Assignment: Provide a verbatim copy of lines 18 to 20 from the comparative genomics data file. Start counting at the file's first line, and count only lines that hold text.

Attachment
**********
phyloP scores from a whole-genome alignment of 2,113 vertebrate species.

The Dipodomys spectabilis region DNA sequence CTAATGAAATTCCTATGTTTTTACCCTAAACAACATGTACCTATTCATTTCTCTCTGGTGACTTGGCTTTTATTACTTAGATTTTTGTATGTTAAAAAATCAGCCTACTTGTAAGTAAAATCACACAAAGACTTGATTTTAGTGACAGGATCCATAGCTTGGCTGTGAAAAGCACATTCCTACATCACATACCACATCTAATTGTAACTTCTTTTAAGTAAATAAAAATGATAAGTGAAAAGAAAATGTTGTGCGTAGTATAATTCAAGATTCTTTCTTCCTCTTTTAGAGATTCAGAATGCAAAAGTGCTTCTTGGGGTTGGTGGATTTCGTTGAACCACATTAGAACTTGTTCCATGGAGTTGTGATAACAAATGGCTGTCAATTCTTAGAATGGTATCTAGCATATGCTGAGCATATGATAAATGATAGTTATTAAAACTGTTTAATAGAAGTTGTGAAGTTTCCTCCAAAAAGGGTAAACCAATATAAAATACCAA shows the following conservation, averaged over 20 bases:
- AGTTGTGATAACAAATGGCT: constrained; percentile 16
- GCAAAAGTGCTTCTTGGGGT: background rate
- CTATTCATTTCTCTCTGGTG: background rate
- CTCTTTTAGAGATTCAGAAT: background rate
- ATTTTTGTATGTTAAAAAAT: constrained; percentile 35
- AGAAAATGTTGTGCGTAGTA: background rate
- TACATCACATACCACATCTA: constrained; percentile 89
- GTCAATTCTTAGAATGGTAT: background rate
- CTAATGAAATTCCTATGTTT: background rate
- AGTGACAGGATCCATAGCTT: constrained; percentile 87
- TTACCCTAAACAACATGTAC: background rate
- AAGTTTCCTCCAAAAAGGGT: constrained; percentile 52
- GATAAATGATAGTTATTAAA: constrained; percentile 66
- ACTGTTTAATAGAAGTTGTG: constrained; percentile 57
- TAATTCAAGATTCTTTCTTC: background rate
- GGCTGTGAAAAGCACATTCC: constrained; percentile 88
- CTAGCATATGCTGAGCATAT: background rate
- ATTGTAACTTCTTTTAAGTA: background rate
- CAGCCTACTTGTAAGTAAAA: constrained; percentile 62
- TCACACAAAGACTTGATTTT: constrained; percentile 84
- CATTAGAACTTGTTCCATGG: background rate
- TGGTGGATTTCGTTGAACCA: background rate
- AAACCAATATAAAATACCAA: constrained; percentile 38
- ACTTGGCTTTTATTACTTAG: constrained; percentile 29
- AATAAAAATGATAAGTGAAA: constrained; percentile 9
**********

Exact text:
- GGCTGTGAAAAGCACATTCC: constrained; percentile 88
- CTAGCATATGCTGAGCATAT: background rate
- ATTGTAACTTCTTTTAAGTA: background rate